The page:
Thank you for the opportunity to assist you.
As far as attorney recommendations, our site experts are not permitted to recommend specific attorneys, nor can we serve as attorneys for site customers. The best way to find a good criminal
defense attorney is by word of mouth. You must know SOMEONE who knows someone who knows someone who got in trouble at some point? Try that route. If someone was happy with their criminal defense attorney, odds are he or she would be worth talking to.
If you cannot find an attorney this way, you can always look in the phone book or try the North Carolina Bar Association attorney referral service
. They can point you in the right direction.
Regarding bond, since these are felony charges, your grandson probably has a secured bond. A bond is a guarantee that the person charged will show up for court. Otherwise, the person is held in jail pending trial
There are three basic ways to post a bond. First, if his bond is $7,000, you could take $7,000 in cash to the clerk's office of the court where he is charged, hand it over to the clerk, and that will get him out of jail. You might be like me; I don't happen to have $7,000 laying around. (Time to go out in the back yard and pick some money off the money tree, right?) But, if the person you are bonding out makes all his court appearances, you get all the money back at the end of the trial, whether or not the person is convicted. or found not guilty.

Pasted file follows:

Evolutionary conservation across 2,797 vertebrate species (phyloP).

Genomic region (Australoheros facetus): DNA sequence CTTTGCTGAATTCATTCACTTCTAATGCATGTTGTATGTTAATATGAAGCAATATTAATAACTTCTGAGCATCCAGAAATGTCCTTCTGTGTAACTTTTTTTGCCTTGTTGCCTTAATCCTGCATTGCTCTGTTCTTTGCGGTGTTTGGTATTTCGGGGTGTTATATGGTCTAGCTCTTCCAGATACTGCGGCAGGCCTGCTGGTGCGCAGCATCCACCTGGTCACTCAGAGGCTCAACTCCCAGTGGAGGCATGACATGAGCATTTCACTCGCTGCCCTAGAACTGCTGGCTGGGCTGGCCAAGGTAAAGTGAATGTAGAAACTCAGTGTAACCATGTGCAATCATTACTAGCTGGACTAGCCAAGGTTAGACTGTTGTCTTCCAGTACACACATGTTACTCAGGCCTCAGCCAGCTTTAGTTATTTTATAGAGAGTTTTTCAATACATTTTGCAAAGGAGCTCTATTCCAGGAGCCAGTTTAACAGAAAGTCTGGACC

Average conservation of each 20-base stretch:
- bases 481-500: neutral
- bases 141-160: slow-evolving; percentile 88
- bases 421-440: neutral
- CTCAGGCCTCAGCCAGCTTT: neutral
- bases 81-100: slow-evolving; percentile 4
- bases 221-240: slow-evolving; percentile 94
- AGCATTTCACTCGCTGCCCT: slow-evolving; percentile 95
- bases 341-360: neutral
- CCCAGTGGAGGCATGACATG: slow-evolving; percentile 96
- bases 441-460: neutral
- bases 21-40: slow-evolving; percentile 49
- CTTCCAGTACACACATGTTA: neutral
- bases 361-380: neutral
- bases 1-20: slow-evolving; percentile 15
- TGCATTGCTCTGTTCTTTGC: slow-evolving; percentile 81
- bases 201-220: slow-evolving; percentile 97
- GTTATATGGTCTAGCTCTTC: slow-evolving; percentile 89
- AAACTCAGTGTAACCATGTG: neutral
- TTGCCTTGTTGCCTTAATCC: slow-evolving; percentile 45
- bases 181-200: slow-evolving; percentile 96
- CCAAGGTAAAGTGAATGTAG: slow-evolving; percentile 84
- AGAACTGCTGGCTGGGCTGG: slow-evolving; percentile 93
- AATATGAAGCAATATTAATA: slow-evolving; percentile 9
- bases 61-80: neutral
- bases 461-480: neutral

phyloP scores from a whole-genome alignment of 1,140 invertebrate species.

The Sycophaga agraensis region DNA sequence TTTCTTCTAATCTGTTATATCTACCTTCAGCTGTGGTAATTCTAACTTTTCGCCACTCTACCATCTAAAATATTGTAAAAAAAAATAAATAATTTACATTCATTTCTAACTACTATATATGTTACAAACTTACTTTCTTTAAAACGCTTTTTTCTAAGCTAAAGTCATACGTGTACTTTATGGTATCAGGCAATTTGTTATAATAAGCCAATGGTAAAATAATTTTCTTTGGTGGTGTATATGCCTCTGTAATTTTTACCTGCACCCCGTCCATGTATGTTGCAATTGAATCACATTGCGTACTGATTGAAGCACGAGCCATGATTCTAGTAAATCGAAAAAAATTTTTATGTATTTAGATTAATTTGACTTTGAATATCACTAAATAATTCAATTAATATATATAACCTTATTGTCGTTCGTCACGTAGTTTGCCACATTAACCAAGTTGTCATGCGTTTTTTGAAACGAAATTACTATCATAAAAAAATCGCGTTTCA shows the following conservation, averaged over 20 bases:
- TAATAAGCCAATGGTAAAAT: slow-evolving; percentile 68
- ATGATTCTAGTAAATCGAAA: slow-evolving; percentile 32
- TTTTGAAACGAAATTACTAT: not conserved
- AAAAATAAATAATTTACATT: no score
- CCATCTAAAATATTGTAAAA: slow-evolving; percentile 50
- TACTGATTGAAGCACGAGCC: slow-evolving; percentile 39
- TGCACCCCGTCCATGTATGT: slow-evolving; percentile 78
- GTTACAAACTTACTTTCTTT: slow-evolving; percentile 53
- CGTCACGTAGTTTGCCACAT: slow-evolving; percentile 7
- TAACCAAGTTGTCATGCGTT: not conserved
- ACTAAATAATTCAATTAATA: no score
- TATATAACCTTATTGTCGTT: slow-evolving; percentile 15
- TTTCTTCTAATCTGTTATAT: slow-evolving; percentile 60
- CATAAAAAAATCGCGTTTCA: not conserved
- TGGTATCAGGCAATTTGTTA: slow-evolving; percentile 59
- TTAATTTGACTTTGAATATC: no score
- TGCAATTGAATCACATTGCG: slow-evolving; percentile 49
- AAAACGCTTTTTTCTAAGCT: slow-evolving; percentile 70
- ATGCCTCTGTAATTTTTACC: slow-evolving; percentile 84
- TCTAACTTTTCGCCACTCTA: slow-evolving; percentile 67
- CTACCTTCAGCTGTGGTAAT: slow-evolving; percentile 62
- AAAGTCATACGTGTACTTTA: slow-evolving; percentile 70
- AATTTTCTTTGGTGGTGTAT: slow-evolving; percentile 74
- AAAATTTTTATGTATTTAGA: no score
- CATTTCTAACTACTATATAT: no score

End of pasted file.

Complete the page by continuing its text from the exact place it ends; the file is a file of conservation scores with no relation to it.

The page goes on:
The second way to post bond is by hiring a bondsman. This is the most common method people use, since most people don't have a lot of cash. In North Carolina, the maximum fee for a bondsperson is 15% of the bond amount. So, 15% of $7,000 is $1,050. They can always charge less, and if you do not have the total amount available to pay all at once, perhaps the bondsperson can let you make payments.
Find a bondsman in the phone book, or ask the clerk's office for a list. You do NOT get any of this money back at the end of trial. The money paid to the bondman is his or her payment for getting the person out of jail.
Finally, you can post a property bond. This means that you pledge property that you own as collateral for the bond. Say you own a house worth $50,000 and you owe $40,000 on it. You have $10,000 in equity in the house. You can use that equity as the collateral for the bond. Assuming your grandson makes all his court appearances, your property is "released" from its obligation to the court at the end of the trial. Of course, if your grandson does not show up for court, the court can move for you to forfeit the property, in this case, your house. You want to keep your property, so, needless to say, it is very important for your grandson to show up to court!!!
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